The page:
Clients often inquire about investment losses that occur during the marriage. They want to know whether the spouse controlling that investment can be held liable and charged with the loss at the time of dissolution of the marriage based upon a theory of fiduciary breach. In most circumstances, the answer is no. The community as a whole and not the individual will bear this loss. Spouses are not subject to the Prudent Investor Rule (which applies to trustees with regard to trust property) in managing and investing community property. [Fam.C. § 721(b) (excepting Prob.C. § 16047 from interspousal fiduciary duties)]
Even so, pursuant to Fam.C. § 721(b), as set forth above, a spouse’s improvident community property investments can amount to a breach of fiduciary duty if they rise to the level of “grossly negligent or reckless conduct, intentional misconduct, or a knowing violation of law” (Corps.C. § 16404(c) . This is an extremely high standard not easily met when the spouse simply makes bad (even very bad) business decisions.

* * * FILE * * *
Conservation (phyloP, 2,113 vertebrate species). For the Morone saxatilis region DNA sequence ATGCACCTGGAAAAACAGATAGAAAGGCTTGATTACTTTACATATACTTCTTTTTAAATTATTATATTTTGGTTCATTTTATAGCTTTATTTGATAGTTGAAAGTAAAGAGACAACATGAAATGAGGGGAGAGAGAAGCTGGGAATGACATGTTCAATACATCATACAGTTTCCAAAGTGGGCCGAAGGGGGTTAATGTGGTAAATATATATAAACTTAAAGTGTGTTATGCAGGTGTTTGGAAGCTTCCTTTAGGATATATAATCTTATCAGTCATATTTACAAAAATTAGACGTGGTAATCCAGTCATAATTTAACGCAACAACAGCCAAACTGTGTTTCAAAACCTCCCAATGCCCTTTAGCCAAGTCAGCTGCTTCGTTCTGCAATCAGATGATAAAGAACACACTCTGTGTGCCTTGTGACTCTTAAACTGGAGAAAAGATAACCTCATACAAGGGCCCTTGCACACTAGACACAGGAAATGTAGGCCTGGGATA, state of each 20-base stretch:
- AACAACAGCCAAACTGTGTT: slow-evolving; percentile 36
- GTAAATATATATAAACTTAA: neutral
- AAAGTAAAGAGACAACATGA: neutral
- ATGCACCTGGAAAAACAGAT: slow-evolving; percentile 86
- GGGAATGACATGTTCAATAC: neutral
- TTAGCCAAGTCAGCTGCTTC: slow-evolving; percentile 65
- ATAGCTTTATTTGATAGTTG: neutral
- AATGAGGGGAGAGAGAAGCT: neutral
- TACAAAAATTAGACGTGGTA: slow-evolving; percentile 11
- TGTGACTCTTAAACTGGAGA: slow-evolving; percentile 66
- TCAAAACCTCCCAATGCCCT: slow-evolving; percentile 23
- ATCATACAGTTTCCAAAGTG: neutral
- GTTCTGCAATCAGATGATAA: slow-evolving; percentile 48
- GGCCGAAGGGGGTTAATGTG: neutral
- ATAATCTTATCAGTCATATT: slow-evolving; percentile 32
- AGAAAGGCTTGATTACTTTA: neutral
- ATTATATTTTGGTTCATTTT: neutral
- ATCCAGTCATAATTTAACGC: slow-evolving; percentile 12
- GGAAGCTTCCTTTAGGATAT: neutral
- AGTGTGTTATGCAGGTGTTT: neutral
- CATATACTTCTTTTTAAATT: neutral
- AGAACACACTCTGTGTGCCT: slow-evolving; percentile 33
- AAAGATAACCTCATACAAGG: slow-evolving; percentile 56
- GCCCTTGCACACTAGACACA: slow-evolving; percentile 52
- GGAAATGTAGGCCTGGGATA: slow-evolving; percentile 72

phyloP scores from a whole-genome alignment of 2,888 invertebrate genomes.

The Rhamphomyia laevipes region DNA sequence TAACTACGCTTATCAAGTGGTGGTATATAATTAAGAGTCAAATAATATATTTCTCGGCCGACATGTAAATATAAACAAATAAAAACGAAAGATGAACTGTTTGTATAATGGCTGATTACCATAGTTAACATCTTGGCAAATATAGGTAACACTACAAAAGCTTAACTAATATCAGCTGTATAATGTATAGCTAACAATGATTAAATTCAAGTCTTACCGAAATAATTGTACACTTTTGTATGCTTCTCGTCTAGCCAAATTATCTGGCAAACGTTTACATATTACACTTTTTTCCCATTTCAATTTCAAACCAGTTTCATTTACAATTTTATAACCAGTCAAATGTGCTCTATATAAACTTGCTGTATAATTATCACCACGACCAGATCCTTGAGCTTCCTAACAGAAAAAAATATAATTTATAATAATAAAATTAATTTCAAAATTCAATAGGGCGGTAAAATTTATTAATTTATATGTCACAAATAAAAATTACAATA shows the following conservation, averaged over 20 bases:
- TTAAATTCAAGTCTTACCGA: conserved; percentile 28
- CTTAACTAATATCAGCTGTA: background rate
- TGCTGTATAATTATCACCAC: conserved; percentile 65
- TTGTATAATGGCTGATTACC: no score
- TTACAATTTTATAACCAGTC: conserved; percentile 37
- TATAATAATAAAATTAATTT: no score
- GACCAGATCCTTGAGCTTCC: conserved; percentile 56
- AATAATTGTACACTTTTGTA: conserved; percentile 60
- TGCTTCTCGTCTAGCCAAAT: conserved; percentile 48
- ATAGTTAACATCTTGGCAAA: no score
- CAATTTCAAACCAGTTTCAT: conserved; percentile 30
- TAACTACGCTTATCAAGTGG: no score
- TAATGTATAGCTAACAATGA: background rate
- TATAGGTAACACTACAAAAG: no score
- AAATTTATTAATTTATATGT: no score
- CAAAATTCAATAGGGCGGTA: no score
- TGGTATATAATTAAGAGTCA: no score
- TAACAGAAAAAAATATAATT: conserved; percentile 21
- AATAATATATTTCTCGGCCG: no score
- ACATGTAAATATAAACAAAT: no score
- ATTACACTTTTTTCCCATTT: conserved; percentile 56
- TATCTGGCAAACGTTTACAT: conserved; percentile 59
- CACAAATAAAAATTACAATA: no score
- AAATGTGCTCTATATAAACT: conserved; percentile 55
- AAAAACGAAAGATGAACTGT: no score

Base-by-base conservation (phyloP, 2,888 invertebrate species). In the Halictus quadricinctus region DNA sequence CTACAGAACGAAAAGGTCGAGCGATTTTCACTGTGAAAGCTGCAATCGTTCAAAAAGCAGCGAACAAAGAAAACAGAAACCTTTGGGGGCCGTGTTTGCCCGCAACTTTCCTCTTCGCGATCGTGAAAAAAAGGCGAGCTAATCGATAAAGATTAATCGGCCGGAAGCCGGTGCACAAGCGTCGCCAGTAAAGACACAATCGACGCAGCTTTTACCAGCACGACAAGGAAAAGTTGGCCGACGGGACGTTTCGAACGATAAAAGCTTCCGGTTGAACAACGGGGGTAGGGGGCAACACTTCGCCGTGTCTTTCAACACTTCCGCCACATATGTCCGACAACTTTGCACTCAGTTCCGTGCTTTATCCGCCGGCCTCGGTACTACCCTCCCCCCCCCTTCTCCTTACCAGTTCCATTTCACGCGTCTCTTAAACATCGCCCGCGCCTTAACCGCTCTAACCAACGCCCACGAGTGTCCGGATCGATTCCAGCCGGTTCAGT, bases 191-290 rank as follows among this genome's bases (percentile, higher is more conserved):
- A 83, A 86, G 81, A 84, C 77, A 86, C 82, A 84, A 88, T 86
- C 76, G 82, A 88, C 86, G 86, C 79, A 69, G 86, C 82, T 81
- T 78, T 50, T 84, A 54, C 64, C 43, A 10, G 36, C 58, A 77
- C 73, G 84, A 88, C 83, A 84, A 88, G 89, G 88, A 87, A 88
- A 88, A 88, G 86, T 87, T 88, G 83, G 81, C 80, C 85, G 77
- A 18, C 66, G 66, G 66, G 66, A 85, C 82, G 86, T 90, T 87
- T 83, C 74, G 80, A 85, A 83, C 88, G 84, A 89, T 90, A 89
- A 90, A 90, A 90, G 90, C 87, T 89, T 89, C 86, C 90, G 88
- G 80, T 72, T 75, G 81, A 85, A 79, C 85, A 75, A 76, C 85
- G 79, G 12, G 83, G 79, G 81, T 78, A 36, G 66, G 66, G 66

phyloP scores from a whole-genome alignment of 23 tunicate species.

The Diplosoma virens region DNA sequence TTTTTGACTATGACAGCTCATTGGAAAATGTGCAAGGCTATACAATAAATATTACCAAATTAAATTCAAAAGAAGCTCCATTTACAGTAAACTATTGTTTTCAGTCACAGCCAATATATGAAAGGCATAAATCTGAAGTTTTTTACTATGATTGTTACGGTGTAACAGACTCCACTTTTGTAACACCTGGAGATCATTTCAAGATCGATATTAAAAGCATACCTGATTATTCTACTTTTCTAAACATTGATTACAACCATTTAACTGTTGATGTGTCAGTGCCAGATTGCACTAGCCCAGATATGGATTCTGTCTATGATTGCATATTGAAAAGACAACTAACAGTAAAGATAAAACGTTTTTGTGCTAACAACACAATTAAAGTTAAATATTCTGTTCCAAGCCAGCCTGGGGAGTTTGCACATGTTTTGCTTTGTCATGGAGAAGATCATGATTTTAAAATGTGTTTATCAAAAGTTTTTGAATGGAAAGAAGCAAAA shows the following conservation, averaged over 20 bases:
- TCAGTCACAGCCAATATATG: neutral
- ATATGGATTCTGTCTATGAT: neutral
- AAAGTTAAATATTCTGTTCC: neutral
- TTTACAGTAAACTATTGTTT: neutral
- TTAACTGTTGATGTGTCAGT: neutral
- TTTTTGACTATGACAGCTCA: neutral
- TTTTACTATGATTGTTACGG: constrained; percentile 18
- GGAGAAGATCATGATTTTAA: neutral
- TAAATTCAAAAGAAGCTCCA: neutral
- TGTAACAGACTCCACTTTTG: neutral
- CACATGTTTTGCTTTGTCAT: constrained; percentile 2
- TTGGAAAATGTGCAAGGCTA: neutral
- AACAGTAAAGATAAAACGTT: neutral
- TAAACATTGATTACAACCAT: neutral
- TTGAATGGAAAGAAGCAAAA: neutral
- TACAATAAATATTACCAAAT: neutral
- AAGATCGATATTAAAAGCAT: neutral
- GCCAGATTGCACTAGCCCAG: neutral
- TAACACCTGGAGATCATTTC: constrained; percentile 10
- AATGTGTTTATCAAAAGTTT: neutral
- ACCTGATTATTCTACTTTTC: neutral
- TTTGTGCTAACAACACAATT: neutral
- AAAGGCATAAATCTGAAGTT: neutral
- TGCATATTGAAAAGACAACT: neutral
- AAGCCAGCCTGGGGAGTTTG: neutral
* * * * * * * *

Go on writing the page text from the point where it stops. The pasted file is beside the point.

The law is quite clear, a spouse’s “bad business judgment” in making community property investments, to the extent it amounts only to ordinary negligence, is not a breach of fiduciary duty; and the managing spouse, in such circumstances, cannot be held responsible to the other spouse for an investment that has gone bad.